I know that $\langle f \rangle$ satisfies Liouville's equation, or more appropriately, $\partial \langle f \rangle$/$\partial t = 0$. In general, the equation of motion states: $$\begin{equation} \frac{ \partial f }{ \partial t } = f \left[ \left( \frac{ \partial }{ \partial \textbf{q} } \frac{ d\textbf{q} }{ dt } \right) + \left( \frac{ \partial }{ \partial \textbf{p} } \frac{ d\textbf{p} }{ dt } \right) \right] + \left[ \frac{ d\textbf{q} }{ dt } \cdot \frac{ \partial f }{ \partial \textbf{q} } + \frac{ d\textbf{p} }{ dt } \cdot \frac{ \partial f }{ \partial \textbf{p} } \right] \tag{1} \end{equation}$$ where I have defined the canonical phase space of $(\mathbf{q}, \mathbf{p})$. If I simplify the terms dA/dt to $\dot{A}$ and let $\boldsymbol{\Gamma} = (\mathbf{q}, \mathbf{p})$, then I find: \begin{align} \frac{ \partial f }{ \partial t } & = - f \frac{ \partial }{ \partial \boldsymbol{\Gamma} } \cdot \dot{\boldsymbol{\Gamma}} - \dot{\boldsymbol{\Gamma}} \cdot \frac{ \partial f }{ \partial \boldsymbol{\Gamma} } \tag{2a} \\ & = - \frac{ \partial }{ \partial \boldsymbol{\Gamma} } \cdot \left( \dot{\boldsymbol{\Gamma}} f \right) \tag{2b} \end{align} where one can see that the last form looks like the continuity equation. If I define the total time derivative as: $$\begin{equation} \frac{ d }{ dt } = \frac{ \partial }{ \partial t } + \dot{\boldsymbol{\Gamma}} \cdot \frac{ \partial }{ \partial \boldsymbol{\Gamma} } \tag{3} \end{equation}$$ then I can show that the time rate of change of the distribution function is given by: \begin{align} \frac{ d f }{ dt } & = \frac{ \partial f }{ \partial t } + \dot{\boldsymbol{\Gamma}} \cdot \frac{ \partial f }{ \partial \boldsymbol{\Gamma} } \tag{4a} \\ & = - \left[ f \frac{ \partial }{ \partial \boldsymbol{\Gamma} } \cdot \dot{\boldsymbol{\Gamma}} + \dot{\boldsymbol{\Gamma}} \cdot \frac{ \partial f }{ \partial \boldsymbol{\Gamma} } \right] + \dot{\boldsymbol{\Gamma}} \cdot \frac{ \partial f }{ \partial \boldsymbol{\Gamma} } \tag{4b} \\ & = - f \frac{ \partial }{ \partial \boldsymbol{\Gamma} } \cdot \dot{\boldsymbol{\Gamma}} \tag{4c} \\ & \equiv - f \Lambda\left( \boldsymbol{\Gamma} \right) \tag{4d} \end{align} where $\Lambda \left( \boldsymbol{\Gamma} \right)$ is called the phase space compression factor. Note that Equations 4a through 4d are different forms of Liouville's equation, which have been obtained without reference to the equations of motion and they do not require the existence of a Hamiltonian. I can rewrite Equation 4d in the following form: $$\begin{equation} \frac{ d }{ dt } \ln \lvert f \rvert = - \Lambda\left( \boldsymbol{\Gamma} \right) \tag{5} \end{equation}$$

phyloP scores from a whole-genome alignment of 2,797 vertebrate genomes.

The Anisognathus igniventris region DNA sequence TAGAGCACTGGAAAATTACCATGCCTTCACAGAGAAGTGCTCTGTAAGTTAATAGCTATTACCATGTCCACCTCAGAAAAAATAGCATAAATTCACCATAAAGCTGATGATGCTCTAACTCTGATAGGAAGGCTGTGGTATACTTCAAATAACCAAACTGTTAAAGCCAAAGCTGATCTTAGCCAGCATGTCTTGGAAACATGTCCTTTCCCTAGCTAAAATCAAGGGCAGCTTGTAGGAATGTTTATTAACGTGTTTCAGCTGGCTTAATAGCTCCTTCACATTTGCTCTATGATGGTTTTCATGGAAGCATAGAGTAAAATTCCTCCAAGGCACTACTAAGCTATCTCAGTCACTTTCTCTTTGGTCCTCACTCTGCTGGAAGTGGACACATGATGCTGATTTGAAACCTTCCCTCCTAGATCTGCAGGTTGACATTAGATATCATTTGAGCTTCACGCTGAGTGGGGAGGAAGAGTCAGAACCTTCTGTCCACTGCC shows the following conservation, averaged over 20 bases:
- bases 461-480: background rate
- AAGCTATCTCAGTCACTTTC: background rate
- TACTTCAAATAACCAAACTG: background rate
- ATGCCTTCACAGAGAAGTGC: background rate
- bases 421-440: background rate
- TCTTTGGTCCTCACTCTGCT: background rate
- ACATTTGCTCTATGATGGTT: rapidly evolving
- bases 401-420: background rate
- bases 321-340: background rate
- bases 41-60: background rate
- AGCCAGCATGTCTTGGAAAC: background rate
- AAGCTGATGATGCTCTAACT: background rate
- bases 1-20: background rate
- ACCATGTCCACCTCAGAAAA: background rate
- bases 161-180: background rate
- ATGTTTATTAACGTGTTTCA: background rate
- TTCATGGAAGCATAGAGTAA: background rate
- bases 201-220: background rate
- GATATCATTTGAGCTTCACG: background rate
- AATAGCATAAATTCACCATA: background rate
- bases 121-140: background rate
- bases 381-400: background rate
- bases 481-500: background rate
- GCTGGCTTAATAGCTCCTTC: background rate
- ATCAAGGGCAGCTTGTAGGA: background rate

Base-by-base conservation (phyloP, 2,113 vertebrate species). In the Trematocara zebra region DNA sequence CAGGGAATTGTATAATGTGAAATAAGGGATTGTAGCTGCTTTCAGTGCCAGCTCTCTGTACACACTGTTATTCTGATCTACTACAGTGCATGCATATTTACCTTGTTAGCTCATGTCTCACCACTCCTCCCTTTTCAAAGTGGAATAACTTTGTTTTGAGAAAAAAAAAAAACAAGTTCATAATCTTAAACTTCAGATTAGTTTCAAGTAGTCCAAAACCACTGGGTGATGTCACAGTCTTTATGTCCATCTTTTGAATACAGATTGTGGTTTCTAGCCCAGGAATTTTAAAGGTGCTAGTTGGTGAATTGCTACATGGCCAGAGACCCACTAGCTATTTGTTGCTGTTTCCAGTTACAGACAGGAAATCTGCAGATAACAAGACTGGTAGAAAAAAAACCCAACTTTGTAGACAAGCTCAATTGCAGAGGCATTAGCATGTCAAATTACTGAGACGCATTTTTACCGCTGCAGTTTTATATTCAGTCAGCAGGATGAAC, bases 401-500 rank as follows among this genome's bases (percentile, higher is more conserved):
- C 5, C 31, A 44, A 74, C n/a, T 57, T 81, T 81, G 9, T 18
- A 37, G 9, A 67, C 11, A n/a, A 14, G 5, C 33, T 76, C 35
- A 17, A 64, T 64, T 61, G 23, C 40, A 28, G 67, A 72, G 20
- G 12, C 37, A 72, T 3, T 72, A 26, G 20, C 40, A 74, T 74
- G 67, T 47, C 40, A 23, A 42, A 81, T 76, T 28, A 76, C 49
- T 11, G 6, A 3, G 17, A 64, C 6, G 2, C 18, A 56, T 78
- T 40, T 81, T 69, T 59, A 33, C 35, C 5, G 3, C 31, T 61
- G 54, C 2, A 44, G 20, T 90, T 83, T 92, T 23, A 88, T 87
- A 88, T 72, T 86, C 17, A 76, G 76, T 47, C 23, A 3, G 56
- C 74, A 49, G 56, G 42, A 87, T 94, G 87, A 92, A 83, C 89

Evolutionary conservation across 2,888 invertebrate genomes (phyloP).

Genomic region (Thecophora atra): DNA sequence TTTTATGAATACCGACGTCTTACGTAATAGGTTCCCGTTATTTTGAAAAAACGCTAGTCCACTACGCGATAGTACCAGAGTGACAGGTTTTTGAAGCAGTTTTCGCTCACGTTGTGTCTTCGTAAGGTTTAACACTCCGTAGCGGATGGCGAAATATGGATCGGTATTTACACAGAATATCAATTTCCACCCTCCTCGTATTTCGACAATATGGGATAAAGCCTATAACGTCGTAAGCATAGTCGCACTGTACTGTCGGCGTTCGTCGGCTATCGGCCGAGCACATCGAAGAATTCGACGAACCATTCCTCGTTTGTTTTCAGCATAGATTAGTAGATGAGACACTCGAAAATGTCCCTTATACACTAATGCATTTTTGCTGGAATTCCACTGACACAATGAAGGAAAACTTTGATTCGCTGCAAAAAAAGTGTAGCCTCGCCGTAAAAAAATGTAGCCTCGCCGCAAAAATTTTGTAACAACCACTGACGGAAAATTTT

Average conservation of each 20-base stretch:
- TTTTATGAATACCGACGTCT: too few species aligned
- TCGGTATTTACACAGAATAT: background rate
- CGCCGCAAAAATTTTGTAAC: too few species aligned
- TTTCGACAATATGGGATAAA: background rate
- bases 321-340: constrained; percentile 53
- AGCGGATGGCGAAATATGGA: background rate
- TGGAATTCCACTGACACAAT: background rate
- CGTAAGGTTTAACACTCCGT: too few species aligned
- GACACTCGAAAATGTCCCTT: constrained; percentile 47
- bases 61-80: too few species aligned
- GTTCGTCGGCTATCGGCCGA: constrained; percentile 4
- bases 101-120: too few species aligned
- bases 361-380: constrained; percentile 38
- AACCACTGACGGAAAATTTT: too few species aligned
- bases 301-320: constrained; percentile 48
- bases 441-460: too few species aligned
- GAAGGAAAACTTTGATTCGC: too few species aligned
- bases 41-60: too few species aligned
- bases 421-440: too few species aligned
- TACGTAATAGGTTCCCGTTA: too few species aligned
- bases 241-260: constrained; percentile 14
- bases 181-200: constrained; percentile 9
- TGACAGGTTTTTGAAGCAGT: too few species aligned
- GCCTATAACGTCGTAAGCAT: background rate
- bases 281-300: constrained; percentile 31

## Relation to Hamiltonian

Most readers might not recognize Equations 4d and 5 as Liouville's equation because one usually derives it from a Hamiltonian. If the equations of motion can be generated from a Hamiltonian, then $\Lambda \left( \boldsymbol{\Gamma} \right) = 0$, even in the presence of external fields that act to drive the system away from equilibrium. Note that the existence of a Hamiltonian is a sufficient, but not necessary condition for $\Lambda \left( \boldsymbol{\Gamma} \right) = 0$. For incompressible phase space, I recover the simple form of Liouville's equation: $$\begin{equation} \frac{ d f }{ dt } = 0 \end{equation}$$ However, Liouville's theorem can be violated by any of the following:

• sources or sinks of particles;
• existence of collisional, dissipative, or other forces causing $\nabla{\scriptstyle_{ \mathbf{v} }} \cdot \mathbf{F} \neq 0$;
• boundaries which lead to particle trapping or exclusion, so that only parts of a distribution can be mapped from one point to another;
• spatial inhomogeneities that lead to velocity filtering (e.g., $\mathbf{E} \times \mathbf{B}$-drifts that prevent particles with smaller velocities from reaching the location they would have reached had they not drifted); and
• temporal variability at source or elsewhere which leads to non-simultaneous observation of oppositely-directed trajectories.